AUSTIN (KXAN) — Parents will have an opportunity to voice their opinions about a law that requires surveillance cameras in special education classrooms statewide.
On Monday, the Texas Education Agency will hold a public hearing about a change to the law. Attorney General Ken Paxton wants more specific language on who can request the cameras.
The law mandates school districts to install cameras if a parent, school staff member, or trustee requests it. Paxton wants clarification on what a “staff member” is. The cameras can only be installed in a room where at least half of the students are classified as special ed, and those students meet there for at least half of the school day.
Concerns that children in special education classrooms are being mistreated by educators sparked what many say is a necessary law. Leander ISD installed eight cameras and three microphones after numerous parent requests.
Under the law, 100 of LISD’s special ed classrooms meet the criteria for a camera, but buying them all at once would cost between $800,000 to $1 million. School districts tell KXAN the state has not provided any money for them to put toward the technology, software or storage of video which must be saved for at least six months.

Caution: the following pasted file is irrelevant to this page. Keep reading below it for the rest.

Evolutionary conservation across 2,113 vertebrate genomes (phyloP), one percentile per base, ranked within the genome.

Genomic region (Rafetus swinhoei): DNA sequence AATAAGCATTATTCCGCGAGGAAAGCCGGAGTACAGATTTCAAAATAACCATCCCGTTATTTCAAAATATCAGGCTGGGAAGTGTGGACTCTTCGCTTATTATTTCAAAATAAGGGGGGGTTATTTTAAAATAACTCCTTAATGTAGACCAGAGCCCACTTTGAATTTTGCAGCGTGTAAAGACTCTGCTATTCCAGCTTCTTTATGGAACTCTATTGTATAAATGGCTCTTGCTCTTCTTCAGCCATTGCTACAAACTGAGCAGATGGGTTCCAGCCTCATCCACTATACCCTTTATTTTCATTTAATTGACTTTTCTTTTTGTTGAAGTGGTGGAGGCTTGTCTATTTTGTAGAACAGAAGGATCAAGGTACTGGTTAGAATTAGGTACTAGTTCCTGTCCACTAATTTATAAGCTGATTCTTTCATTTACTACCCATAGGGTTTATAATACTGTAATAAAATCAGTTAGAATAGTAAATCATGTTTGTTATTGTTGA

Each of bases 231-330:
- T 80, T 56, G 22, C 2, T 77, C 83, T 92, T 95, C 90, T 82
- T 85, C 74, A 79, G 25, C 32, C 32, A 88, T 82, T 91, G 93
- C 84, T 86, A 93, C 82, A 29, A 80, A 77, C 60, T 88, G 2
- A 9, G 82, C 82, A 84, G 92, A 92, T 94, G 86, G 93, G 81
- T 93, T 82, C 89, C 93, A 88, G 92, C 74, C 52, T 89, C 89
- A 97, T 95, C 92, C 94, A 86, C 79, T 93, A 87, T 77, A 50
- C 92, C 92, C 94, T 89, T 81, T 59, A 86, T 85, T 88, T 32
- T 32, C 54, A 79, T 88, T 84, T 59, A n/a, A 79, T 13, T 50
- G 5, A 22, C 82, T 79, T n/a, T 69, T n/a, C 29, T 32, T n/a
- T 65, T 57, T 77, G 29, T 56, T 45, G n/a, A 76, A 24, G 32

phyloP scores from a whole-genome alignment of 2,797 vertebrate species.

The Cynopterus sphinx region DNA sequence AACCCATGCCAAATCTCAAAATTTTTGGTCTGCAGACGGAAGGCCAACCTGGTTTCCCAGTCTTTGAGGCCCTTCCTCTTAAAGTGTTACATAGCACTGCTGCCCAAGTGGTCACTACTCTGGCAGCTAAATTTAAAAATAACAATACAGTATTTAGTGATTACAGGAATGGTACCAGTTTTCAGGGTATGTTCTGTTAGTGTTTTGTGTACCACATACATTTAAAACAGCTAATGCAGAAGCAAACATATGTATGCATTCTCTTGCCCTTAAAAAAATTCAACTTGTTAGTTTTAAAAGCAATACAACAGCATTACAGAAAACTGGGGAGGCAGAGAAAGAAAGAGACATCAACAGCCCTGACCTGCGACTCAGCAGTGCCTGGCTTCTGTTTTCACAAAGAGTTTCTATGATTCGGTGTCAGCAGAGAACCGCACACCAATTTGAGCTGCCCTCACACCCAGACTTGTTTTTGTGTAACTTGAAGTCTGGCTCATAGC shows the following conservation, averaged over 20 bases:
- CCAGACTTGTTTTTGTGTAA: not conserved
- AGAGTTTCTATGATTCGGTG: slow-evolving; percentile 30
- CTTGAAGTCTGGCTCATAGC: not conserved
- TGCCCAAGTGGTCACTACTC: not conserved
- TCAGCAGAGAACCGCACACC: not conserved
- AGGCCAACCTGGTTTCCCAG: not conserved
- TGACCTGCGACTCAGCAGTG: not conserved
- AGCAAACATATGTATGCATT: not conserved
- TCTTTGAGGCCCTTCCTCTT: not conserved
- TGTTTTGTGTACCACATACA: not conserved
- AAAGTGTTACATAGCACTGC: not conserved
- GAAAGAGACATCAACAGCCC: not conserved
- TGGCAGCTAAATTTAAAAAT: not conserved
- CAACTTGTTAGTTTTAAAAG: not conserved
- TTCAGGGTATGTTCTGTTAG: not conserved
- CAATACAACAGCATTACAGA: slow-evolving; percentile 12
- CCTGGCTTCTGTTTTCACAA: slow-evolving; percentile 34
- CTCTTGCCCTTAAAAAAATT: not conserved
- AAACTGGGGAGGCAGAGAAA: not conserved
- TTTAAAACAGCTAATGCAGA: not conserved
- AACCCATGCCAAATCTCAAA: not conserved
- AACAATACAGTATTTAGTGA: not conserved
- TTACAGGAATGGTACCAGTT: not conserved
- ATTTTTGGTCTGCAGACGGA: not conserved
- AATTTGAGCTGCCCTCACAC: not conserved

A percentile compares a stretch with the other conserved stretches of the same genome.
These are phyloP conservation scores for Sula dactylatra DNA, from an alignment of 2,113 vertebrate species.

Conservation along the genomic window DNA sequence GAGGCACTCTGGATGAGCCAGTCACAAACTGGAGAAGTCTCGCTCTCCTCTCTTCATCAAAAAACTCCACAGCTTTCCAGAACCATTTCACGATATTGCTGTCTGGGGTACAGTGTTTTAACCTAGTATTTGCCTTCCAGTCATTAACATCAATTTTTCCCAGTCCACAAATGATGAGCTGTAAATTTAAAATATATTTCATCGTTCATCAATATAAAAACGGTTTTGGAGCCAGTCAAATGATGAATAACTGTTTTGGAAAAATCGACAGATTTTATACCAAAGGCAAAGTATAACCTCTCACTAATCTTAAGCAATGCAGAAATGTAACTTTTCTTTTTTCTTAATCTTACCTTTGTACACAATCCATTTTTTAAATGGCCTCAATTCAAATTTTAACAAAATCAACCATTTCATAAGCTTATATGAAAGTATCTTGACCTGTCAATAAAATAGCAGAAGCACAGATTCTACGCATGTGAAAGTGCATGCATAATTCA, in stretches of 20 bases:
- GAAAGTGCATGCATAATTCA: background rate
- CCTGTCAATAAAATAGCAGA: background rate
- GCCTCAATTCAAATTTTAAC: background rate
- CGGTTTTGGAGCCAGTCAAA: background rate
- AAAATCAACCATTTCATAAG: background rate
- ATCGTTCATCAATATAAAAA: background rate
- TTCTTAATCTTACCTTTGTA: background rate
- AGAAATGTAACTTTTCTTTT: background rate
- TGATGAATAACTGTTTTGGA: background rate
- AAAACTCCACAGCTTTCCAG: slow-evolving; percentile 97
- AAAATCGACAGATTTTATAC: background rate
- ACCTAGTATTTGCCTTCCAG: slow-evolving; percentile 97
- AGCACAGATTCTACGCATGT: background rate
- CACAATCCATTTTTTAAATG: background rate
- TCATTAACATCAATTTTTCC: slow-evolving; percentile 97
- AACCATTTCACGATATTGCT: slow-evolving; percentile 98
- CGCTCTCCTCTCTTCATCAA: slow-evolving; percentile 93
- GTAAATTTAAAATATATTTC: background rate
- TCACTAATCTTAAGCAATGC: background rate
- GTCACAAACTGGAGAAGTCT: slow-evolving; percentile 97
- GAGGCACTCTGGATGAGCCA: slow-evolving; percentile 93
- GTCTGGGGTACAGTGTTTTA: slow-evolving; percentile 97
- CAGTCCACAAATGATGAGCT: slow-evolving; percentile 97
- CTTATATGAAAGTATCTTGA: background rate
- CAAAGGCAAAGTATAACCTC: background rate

“It would be great if they just went ahead and did it without having to be asked,” said LISD parent Mindy Hopkins. “I don’t know what goes on in my child’s classroom. I’m not allowed to volunteer in it. I’m not allowed to go in it at all during the day.”
In Williamson County, police are investigating claims that a substitute teacher’s aide injured a special education student. Seven-year-old Zakary Thompson has autism, ADHD and epilepsy. The mother says her son threw a bottle of hand-sanitizer at the teacher, and then the teacher rubbed it in Zak’s eyes. Medical records from a hospital visit that night, show Zak’s eyes were exposed to chemicals, along with blunt trauma on several parts of his body.
So far, Austin ISD says they have only received one or two requests for cameras in a special ed classroom and are working on processing them. They currently have no cameras installed in special education classrooms.
The hearing will take place at 8:30 a.m. at the William B. Travis building on 1701 North Congress Ave.